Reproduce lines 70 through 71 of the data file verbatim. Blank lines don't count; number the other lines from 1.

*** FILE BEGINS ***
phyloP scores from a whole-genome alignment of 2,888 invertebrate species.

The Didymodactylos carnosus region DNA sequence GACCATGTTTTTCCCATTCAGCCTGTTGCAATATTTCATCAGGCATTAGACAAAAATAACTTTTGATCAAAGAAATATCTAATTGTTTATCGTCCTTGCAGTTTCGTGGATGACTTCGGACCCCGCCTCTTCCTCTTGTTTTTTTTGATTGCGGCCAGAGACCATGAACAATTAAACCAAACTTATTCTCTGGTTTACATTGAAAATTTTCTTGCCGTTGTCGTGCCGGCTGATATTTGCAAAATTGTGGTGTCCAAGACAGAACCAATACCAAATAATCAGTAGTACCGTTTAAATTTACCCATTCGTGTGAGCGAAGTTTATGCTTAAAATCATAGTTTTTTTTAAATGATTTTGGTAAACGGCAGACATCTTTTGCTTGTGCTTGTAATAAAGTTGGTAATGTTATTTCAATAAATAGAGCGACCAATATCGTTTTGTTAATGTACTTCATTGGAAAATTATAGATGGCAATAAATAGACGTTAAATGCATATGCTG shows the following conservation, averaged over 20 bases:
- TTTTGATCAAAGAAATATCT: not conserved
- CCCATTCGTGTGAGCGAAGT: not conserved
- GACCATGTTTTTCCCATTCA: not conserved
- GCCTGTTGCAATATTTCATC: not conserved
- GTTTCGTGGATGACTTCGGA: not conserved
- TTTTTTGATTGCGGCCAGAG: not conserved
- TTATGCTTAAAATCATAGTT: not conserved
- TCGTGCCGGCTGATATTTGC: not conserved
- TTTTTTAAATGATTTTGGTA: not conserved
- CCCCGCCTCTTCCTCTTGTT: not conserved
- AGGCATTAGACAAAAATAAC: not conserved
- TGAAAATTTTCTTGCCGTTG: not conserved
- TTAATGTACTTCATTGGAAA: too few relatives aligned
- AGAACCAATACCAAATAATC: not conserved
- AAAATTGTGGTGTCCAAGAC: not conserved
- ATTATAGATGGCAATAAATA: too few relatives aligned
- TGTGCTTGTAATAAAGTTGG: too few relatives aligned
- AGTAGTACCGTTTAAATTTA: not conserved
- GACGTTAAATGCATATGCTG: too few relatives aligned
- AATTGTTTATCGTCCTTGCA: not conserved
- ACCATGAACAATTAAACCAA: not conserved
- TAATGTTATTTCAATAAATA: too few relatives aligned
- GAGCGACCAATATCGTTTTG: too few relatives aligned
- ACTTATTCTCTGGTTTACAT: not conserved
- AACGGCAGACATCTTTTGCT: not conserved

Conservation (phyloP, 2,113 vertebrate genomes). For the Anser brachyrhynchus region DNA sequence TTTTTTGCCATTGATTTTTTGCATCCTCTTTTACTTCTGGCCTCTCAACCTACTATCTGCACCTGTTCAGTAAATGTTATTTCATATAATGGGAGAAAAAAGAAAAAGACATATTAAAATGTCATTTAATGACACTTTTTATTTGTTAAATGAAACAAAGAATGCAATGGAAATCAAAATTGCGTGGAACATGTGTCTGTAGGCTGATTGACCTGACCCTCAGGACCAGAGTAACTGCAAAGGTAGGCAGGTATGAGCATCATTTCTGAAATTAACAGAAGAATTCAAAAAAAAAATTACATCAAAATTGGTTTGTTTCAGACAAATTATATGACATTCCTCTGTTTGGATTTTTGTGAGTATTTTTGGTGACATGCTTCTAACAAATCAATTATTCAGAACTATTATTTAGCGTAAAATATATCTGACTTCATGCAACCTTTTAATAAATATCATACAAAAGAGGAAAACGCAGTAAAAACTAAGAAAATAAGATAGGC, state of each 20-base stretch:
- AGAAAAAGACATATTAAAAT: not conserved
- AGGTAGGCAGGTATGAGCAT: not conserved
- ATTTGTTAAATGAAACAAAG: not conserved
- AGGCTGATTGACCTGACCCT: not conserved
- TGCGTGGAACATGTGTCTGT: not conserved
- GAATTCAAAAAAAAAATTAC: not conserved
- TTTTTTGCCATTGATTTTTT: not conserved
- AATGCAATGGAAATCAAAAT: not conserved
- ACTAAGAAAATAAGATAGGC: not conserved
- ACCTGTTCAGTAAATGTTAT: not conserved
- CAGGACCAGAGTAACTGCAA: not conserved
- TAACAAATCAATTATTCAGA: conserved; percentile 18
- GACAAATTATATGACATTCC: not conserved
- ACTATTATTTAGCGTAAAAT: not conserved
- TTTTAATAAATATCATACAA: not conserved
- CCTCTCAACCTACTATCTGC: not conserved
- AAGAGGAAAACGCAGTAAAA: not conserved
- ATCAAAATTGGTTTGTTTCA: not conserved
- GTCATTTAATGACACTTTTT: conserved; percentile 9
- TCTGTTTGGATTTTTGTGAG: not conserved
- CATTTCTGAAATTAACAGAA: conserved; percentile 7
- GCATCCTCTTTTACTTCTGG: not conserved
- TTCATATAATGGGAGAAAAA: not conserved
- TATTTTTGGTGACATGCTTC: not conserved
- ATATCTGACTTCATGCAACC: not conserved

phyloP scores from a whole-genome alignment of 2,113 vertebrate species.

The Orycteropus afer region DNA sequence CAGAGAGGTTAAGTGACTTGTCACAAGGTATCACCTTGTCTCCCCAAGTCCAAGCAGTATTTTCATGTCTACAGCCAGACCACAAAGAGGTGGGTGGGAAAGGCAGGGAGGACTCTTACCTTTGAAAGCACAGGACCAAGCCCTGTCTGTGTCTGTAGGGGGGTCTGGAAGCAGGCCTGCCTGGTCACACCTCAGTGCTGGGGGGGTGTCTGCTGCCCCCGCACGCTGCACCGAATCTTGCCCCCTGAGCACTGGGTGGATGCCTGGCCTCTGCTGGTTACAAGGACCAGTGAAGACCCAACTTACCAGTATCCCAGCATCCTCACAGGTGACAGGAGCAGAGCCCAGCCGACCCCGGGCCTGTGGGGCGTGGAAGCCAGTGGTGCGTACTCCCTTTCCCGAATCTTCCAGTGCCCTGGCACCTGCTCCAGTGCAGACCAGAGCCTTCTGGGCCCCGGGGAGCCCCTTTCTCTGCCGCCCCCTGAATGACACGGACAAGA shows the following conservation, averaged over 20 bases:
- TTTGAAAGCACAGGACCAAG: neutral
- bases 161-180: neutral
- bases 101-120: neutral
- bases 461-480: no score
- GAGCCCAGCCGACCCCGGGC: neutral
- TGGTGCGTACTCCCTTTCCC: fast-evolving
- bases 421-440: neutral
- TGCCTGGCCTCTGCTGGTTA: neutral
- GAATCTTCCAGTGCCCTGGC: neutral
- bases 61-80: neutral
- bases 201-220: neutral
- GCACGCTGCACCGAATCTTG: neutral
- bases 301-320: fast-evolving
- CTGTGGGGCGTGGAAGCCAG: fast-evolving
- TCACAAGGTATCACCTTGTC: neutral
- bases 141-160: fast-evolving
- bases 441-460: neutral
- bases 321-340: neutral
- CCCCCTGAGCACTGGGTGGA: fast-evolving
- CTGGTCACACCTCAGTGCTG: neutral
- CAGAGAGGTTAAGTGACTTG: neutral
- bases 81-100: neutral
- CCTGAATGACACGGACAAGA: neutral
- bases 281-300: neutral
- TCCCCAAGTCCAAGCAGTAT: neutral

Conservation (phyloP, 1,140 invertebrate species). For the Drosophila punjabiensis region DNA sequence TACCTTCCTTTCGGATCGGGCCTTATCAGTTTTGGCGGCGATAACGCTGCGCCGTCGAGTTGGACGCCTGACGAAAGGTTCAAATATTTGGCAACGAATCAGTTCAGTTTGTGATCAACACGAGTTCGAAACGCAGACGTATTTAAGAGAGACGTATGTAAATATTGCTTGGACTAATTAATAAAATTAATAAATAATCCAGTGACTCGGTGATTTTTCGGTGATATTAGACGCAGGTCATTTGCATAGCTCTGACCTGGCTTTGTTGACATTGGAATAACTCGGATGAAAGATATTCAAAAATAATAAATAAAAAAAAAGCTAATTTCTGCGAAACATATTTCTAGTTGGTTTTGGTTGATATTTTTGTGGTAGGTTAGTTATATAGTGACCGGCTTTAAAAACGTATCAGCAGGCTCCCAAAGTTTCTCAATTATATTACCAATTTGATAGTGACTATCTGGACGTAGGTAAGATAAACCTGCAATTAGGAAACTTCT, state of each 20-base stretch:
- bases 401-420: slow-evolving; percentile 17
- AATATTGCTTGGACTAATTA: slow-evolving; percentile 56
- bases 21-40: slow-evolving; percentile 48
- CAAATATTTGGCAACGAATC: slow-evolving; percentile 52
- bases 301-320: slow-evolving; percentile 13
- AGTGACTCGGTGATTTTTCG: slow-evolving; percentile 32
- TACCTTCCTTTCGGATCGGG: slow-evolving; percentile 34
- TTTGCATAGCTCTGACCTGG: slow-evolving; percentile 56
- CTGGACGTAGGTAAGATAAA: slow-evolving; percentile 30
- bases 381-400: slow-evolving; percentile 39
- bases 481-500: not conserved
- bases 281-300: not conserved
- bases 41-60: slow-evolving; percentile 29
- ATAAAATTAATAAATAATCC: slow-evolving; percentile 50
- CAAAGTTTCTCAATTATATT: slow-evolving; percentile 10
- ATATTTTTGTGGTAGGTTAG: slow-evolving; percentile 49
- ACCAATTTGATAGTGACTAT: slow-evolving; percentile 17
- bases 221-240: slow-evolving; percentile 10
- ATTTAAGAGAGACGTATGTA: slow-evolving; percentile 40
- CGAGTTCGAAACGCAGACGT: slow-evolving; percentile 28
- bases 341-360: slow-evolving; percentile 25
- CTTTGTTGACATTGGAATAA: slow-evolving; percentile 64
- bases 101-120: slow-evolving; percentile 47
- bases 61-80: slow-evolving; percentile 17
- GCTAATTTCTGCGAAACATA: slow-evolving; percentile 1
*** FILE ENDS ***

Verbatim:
- TCACAAGGTATCACCTTGTC: neutral
- bases 141-160: fast-evolving